Mini-Split unit kicked breaker

DSWalker

David
Corporate Member
Went out to the shop this afternoon and noticed the AC wasn't on. The Pioner mini split had kicked the 30 amp breaker and now I cant get power back on the unit. I don't have a multimeter to check for current. Will try to pick one up tomorrow.

I checked the connections in exterior electrical box and all looked good and tight Then checked the wiring on outside unit. Normal. Interior connection looked good as well. All connections are tight.

Any ideas? Unit is about 3 years old.
 

DSWalker

David
Corporate Member
Ran to Autozone and got a multimeter. 240 going into the external box and zero coming out.

Are these fuses replacable? The fuse is NOT tight at all. It basically just sits there. No current out even if I push it up and down a bit.

I'm assuming this is the root cause.

Hopefully an easy fix. What would cause it to loose its "grip or tight connection"?

Been there for 3 years and no problem to date.
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Oka

Oka
Corporate Member
Those Eaton Disconnects are crap. We installed about 300 and then had to replace them. You really do not need fuses for that unit. You can just you a service disconnect (local breaker or a pull out. I have 4800 AC units going in right now. we just passed the 50% completion point. We swapped to just a local service breaker and no problems since.
 

DSWalker

David
Corporate Member
From my own photos i realized it may be in the wrong direction. Went out and flipped, pushed it in got a tight connection and heard a fairly loud pop at the unit. Kicked the breaker inside again. Maybe there IS a loose wire at the unit?

I'll recheck it in the morning.
 

chris_goris

Chris
Senior User
If you reinstalled the service disconnect and it immediately popped the breaker, I would get an HVAC person in there to determine what the issue is, It sounds like you have a direct power to ground problem somewhere, not a loose wire.
 

Charles Lent

Charley
Corporate Member
I agree. It's not a loose wire. Loose wires do not trip breakers, unless they short out to the case or the other power wiring in the process of coming loose.

You have a problem inside the AC Unit. Time to call the HVAC guy.

Charley
 

junquecol

Bruce
User
Being only three years old, is it still under warranty? If so call whom ever installed it. To me it sounds like the start / run cap is toast. It will probably be a dual value cap, as one side goes to compressor, and other to fan.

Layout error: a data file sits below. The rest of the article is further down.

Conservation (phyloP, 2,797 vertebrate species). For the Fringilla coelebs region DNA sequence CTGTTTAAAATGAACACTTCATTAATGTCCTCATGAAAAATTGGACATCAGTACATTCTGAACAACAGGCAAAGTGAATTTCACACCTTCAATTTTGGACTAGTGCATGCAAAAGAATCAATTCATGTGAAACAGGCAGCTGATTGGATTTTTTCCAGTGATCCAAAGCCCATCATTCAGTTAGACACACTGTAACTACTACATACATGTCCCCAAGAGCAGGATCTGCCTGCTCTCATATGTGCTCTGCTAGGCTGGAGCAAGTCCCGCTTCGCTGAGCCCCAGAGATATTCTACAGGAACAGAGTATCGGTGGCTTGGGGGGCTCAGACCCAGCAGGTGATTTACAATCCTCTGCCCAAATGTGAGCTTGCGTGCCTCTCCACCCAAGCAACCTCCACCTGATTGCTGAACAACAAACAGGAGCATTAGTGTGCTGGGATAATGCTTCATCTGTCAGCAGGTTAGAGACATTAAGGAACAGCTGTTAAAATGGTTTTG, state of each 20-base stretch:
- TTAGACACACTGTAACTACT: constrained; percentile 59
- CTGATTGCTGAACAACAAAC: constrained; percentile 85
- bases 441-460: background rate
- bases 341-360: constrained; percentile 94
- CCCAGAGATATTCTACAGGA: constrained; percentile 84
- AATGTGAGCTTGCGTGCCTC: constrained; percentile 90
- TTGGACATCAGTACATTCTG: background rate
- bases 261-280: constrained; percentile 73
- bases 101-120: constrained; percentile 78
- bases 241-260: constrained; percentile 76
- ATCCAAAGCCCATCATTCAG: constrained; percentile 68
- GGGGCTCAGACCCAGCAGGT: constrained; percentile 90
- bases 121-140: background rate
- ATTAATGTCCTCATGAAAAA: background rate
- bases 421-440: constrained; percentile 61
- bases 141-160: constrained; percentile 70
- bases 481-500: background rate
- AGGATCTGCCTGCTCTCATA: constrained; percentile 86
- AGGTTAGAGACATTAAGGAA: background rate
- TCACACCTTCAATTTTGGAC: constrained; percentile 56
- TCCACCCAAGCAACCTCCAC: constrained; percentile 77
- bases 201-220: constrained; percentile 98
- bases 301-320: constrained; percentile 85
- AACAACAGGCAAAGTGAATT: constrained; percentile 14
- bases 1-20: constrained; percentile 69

junquecol

Bruce
User
We swapped to just a local service breaker and no problems since.
Did you use a HVAC rated breaker. We had a HP that needed a 20 amp circuit. Circuit breaker, 20 amps, #12 wire and 20 amp fused disconnect. Never did the fuses blow, but about every couple months, CB would kick out. Because circuit was protected by 20 amp fuses at disconnect, I replaced 20 amp CB with a 30 amp until I could go by supply house and get 20 amp HVAC rated breaker
 

DSWalker

David
Corporate Member
Thanks everyone. I have a couple of calls out looking for a HVAC guy to come and take a look at it.
 

DSWalker

David
Corporate Member
Yes, the inside box has a 30 amp breaker dedicated for the mini split. I do have a couple others in the panel for my 220 outlets.

Suppose I could swap a couple out and do a test.
 

Ecr1

Chuck
Senior User
No need to swap breakers, Check it at disconnect. Pull out the disconnect and put it in the off position. If breaker holds and does not trip you will know that the breaker is good and the wire to the disconnect. If it trips with the disconnect in off position then you have a problem with breaker or wiring to disconnect.
 

Charles Lent

Charley
Corporate Member
Not true. If the 20 amp breaker is weak and trips before it's rating, only a replacement or slightly larger breaker than the one in question will be a good test. We have already determined that the problem is beyond the disconnect switch. Opening the circuit at the disconnect will only prove that the breaker holds with no load at all.

Swap the breaker out to the 30. If the unit runs and you can measure the current (amperes) being drawn, you will know if the original breaker should hold or not by the operating load amperes. If you can't measure it, just get a new 20 amp breaker and put it in. They aren't that expensive. My bet is that it will hold fine and the original has just gone weak. Don't leave the 30 amp breaker in this position. A short circuit later might cause a fire with a "too large" breaker installed. The original 20 held fine for 3 years, so you shouldn't need a larger breaker than 20 amps. Of course, measuring the actual ampere load is the best way. Your HVAC guy can do this with a clamp-on ammeter,, but a multi meter cannot measure amperes this high. An electrician would be the alternative if you want somebody who is capable of measuring it. I would do it if you were closer to me, but I'm too far away to do it easily. I'm a retired EE with 60 years experience at this.

Charley
.
 

tvrgeek

tvrgeek
User
Hate to be a little harsh here, but between safety and codes, if you have to ask, you really should wait for a professional.
Clamp on meters can't see start surges. Lose disconnects are a fire waiting to happen. Weak breakers do happen, but are rare unless used like a switch. A pop is always a very bad noise.
 

Gotcha6

Dennis
Corporate Member
When the A/C tech gets there, he should look at the nameplate load specs and see what is says should be your MOCP (maximum overcurrent protection). He will let you know what size breaker you should have from that. He may not be licensed to change it, but he can tell you if you need to.
 

DSWalker

David
Corporate Member
Main mother board is likely fried. Found a couple spots showing burns. Bummer. Searching for replacement.
 

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